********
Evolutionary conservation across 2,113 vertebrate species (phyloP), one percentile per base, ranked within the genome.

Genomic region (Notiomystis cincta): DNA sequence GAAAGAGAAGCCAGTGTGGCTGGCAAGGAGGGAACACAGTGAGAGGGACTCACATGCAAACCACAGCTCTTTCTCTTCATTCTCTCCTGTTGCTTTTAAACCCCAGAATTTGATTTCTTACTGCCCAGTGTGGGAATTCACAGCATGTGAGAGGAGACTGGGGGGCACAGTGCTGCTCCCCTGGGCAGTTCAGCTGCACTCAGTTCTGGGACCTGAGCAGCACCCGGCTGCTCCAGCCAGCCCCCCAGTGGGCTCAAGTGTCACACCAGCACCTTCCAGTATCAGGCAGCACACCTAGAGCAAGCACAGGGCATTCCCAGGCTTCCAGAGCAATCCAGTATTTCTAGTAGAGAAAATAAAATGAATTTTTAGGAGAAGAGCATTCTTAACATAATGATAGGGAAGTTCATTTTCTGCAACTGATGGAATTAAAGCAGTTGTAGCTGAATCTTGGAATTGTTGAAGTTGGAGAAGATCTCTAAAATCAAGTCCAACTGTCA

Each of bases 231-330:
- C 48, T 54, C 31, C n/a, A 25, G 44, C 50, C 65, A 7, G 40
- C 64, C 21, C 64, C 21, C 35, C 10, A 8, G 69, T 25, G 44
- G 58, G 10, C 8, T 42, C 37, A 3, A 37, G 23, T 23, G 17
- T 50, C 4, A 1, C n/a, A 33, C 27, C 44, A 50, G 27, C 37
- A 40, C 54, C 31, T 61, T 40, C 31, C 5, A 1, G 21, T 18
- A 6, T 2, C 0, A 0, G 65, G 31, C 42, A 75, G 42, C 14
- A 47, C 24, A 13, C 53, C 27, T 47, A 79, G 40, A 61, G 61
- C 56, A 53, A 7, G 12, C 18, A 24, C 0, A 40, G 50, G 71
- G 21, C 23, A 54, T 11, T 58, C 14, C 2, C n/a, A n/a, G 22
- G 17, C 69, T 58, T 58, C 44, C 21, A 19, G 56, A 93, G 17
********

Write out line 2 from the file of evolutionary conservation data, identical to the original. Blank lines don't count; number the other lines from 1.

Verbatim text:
Genomic region (Notiomystis cincta): DNA sequence GAAAGAGAAGCCAGTGTGGCTGGCAAGGAGGGAACACAGTGAGAGGGACTCACATGCAAACCACAGCTCTTTCTCTTCATTCTCTCCTGTTGCTTTTAAACCCCAGAATTTGATTTCTTACTGCCCAGTGTGGGAATTCACAGCATGTGAGAGGAGACTGGGGGGCACAGTGCTGCTCCCCTGGGCAGTTCAGCTGCACTCAGTTCTGGGACCTGAGCAGCACCCGGCTGCTCCAGCCAGCCCCCCAGTGGGCTCAAGTGTCACACCAGCACCTTCCAGTATCAGGCAGCACACCTAGAGCAAGCACAGGGCATTCCCAGGCTTCCAGAGCAATCCAGTATTTCTAGTAGAGAAAATAAAATGAATTTTTAGGAGAAGAGCATTCTTAACATAATGATAGGGAAGTTCATTTTCTGCAACTGATGGAATTAAAGCAGTTGTAGCTGAATCTTGGAATTGTTGAAGTTGGAGAAGATCTCTAAAATCAAGTCCAACTGTCA